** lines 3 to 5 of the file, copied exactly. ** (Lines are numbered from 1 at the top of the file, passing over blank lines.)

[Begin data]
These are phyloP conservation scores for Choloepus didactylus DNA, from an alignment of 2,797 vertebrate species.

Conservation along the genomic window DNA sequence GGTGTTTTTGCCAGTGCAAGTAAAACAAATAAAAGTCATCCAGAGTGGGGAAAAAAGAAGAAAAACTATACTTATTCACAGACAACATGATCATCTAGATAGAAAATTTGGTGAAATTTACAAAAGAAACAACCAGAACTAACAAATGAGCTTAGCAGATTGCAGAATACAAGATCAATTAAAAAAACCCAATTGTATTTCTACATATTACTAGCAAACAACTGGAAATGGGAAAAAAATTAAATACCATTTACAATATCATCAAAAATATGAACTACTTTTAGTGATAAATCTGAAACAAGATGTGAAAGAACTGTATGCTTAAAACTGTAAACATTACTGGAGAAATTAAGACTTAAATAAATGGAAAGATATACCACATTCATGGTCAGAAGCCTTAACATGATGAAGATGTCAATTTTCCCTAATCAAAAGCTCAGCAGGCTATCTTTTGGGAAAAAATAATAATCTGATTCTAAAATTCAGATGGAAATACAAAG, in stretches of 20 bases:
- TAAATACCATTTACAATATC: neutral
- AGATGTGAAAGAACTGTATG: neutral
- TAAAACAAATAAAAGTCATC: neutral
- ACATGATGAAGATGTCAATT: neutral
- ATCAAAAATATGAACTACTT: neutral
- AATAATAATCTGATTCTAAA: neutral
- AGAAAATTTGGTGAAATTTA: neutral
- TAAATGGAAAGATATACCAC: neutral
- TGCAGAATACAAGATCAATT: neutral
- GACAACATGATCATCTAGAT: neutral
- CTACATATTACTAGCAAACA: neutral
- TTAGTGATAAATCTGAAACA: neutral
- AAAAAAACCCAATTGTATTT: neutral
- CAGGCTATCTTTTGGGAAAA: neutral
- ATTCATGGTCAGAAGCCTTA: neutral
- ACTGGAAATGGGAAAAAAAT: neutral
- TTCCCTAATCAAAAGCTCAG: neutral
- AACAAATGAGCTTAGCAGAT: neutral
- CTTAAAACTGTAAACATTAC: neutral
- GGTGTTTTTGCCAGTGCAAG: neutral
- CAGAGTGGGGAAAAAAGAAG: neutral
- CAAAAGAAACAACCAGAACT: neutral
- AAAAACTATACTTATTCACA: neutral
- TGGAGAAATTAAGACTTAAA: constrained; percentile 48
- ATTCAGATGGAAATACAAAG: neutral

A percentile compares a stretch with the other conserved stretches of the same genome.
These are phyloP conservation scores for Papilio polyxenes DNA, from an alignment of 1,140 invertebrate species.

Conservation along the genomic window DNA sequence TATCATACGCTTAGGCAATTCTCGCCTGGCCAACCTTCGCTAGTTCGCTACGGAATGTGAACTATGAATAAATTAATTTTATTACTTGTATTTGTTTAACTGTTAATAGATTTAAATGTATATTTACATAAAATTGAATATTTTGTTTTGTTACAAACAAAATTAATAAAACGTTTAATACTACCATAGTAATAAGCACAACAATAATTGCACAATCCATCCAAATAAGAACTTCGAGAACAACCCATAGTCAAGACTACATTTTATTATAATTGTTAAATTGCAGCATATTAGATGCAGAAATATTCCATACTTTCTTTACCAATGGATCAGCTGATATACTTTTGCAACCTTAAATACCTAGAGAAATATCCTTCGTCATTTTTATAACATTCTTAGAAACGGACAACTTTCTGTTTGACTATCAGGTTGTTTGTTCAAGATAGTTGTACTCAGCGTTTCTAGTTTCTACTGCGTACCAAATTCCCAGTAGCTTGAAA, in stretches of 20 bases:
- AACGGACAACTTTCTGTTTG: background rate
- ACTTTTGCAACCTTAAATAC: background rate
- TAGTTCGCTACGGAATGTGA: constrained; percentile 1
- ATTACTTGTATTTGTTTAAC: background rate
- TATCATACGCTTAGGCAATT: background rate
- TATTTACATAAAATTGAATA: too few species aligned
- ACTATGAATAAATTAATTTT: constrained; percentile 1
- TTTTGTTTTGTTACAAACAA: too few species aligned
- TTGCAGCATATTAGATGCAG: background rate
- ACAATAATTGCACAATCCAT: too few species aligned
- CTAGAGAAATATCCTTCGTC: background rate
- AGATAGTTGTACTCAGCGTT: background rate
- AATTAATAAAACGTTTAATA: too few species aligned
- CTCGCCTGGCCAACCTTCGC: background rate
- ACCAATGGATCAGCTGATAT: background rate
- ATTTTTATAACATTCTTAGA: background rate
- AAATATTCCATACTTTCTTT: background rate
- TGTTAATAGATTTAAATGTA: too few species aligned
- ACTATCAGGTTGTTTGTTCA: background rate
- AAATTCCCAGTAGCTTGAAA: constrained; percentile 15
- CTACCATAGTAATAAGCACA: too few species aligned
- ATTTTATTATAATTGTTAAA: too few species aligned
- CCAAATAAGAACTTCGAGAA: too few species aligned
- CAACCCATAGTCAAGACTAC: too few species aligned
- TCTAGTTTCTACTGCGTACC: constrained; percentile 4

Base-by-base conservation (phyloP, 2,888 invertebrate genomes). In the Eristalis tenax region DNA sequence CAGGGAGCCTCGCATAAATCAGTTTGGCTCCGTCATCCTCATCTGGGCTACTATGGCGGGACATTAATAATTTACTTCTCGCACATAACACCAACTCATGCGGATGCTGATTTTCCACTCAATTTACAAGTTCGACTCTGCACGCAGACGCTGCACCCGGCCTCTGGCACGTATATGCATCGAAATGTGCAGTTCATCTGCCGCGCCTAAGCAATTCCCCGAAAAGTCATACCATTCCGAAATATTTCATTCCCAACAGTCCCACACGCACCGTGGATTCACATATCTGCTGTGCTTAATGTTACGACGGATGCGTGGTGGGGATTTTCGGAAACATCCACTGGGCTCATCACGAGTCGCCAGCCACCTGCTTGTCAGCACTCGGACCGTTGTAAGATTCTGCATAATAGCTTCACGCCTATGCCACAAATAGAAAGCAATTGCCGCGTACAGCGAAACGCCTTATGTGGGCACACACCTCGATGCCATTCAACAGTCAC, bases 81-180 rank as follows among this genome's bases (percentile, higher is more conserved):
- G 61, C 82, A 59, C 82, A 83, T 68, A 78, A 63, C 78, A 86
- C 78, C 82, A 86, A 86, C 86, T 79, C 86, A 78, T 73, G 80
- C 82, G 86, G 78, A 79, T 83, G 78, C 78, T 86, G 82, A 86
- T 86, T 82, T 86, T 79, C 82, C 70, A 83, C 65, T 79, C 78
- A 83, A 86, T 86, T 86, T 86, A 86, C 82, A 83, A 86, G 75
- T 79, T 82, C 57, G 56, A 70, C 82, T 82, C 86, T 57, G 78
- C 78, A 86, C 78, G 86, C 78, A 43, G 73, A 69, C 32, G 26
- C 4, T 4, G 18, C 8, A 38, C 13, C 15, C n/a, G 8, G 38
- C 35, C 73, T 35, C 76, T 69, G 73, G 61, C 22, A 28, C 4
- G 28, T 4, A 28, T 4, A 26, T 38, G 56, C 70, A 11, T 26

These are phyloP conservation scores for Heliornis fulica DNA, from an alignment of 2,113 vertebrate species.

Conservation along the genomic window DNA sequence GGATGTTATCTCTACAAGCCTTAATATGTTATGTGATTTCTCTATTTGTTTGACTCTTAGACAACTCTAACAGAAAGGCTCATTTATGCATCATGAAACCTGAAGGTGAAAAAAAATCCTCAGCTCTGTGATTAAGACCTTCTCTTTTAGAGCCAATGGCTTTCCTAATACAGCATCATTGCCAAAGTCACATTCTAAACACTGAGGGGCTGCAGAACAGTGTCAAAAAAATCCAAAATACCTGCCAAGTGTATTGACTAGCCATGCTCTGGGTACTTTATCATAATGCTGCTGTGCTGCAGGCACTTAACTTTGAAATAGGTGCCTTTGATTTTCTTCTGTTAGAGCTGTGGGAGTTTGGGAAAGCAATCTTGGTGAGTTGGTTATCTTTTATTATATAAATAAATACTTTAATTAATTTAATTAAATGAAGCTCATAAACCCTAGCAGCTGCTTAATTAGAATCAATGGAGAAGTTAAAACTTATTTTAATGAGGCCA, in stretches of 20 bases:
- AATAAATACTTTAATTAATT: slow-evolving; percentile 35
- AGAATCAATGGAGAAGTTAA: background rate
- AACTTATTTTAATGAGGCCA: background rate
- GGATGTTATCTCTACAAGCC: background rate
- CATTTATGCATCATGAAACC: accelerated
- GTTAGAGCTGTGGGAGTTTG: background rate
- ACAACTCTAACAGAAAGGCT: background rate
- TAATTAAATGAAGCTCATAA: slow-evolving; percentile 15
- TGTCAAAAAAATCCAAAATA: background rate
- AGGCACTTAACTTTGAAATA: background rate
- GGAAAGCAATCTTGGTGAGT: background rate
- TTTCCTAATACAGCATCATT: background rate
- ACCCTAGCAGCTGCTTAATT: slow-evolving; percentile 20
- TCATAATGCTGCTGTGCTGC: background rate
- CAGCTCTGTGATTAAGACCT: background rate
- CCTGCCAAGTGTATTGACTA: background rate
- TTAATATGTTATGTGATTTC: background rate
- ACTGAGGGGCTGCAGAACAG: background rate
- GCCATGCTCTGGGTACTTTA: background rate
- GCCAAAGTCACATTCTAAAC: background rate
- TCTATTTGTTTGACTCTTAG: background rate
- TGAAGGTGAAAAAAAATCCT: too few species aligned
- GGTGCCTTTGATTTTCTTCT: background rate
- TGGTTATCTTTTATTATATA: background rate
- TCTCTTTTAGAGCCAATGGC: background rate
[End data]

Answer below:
- TAAATACCATTTACAATATC: neutral
- AGATGTGAAAGAACTGTATG: neutral
- TAAAACAAATAAAAGTCATC: neutral